CFHS code : HT55

Parish : Holy Trinity

Inscription : In Loving Memory of GEORGE HAYMAN TROTMAN d 18 May 1913 aged 66 also AGNES his wife d 3 Jan 1927 aged 80

Monument : Kerb stones

Above information from Cambridge Family History Society Survey



George Hayman Trotman (1847 – 18 May 1913)

George was the son of Edward and Elizabeth (née White) and was born in Tytherington, two miles south east of Thornbury, Gloucestershire. His father was a blacksmith and George worked as a gardener.  In 1871 he was living in Henbury, just north of Bristol and working as a gardener’s labourer. He married Agnes Godfrey on 28 May 1874 at  St Mary Magdalen Church, Stoke Bishop, Bristol and they appear to have moved to Cambridge soon after getting married.  The couple had seven children, all of whom were born in Cambridge: William George (1875-1956), Alice Maud (1877-1882), Edith Mary (1879-1964), Agnes (1882-1946), Ada Emma (1883-1978), Sydney (1886-1915) and Albert (1888-1955). 

George Trotman worked as a domestic gardener and the family lived at Brooklands Lodge, Avenue Road (later known as Brooklands Avenue). It is thought he worked as a gardener at Brooklands House, which was owned by George Edward Foster, of Foster’s Bank. Eldest daughter Alice died in July 1882 at Addenbrooke’s Hospital aged 5 years old. Son Private Sydney Trotman was a clerk, and joined the 2/3rd Royal Fusiliers in December 1914.  He left for Eygpt in April 1915 and died of heatstroke at Khartoum in June 1915.  Sydney was buried in Khartoum and his officer wrote to Agnes to say ‘Your son was a good man and soldier and will be deeply missed by officers and men alike’.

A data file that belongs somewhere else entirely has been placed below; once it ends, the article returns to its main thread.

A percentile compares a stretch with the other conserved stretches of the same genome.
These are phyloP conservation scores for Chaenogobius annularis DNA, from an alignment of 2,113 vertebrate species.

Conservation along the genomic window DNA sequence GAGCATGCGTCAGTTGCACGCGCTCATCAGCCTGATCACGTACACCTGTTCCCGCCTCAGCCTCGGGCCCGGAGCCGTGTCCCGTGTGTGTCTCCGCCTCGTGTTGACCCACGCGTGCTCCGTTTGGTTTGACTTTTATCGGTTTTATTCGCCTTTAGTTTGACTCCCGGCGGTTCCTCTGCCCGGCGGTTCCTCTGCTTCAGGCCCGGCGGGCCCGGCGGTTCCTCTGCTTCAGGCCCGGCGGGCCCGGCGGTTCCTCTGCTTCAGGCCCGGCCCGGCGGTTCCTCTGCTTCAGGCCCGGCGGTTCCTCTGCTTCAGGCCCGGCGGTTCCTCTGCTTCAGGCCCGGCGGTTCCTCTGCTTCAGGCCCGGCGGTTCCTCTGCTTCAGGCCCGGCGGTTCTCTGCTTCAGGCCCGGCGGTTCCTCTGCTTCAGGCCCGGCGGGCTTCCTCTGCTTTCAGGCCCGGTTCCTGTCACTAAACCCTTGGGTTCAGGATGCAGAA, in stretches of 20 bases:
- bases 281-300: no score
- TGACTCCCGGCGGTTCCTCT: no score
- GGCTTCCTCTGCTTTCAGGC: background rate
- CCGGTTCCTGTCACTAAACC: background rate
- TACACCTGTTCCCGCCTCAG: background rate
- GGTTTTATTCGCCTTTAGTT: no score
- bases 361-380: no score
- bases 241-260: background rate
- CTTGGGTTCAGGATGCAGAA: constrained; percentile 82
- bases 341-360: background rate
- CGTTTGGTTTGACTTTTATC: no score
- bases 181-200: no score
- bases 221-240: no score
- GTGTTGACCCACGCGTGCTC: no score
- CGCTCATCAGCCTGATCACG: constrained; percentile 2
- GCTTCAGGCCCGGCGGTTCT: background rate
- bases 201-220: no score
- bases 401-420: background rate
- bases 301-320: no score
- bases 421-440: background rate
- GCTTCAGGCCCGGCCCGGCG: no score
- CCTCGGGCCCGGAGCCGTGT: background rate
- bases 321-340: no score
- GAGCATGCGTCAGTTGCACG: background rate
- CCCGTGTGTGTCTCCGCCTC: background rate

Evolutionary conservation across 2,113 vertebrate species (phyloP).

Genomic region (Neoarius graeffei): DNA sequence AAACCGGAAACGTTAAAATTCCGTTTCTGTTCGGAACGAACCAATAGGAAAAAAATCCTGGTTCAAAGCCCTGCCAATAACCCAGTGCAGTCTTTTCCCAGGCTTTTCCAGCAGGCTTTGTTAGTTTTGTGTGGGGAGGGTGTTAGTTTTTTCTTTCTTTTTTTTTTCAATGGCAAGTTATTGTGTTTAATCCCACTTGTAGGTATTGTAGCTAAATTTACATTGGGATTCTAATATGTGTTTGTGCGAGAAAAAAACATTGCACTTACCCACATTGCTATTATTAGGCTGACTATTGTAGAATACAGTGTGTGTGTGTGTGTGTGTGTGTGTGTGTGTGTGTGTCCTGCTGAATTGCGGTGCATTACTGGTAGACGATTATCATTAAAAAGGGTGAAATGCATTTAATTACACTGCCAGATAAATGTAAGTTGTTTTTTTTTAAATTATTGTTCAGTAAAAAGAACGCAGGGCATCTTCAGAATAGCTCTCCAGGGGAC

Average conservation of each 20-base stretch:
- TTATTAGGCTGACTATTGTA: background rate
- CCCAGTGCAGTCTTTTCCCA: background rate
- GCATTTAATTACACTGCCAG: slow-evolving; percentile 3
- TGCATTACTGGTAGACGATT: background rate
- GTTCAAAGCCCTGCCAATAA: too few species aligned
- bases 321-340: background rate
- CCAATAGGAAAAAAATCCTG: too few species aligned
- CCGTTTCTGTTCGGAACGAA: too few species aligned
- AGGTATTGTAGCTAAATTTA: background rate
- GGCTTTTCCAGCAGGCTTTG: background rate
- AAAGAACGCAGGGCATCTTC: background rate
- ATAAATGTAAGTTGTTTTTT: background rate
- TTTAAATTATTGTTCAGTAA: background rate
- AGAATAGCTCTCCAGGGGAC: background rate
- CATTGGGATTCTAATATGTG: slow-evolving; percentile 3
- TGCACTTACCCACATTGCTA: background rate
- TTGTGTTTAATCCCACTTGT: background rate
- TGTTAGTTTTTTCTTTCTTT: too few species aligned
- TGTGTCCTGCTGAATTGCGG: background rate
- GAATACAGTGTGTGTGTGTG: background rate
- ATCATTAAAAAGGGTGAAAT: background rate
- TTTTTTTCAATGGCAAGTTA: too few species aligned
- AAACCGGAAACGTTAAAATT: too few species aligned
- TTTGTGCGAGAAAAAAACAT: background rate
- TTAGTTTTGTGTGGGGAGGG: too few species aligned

George Trotman died ‘suddenly’ at home and an inquest was held into his death.  His son Sydney said that his father was in good health, and had gone out for a walk on the morning of his death. He had had a good dinner and had then gone for an afternoon nap in the sitting room. Agnes went into the sitting room around 4pm and had been unable to rouse him.  The post mortem found ‘he had a disease of the kidneys and of the heart. He died of heart syncope. The jury returned a verdict of death from natural causes’.


Agnes Trotman (née Godfrey) (1846 – 3 January 1927)

Agnes was born in Little Shelford, and baptised there on 6 September 1846. She was the daughter of Edward and Mary, and her father was a wheelwright, her mother a laundress.  Aged 14 she was assisting her mother with her laundry business, before moving  to Brentry House, Henbury in Bristol where she was a parlourmaid in the household of  solicitor Henry Mead King and his wife Caroline. She married George Trotman when she was 27 years old and after being widowed went to live at 35 Norwich Street.




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by Claire Martinsen

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Agnes Trotman; George Hayman Trotman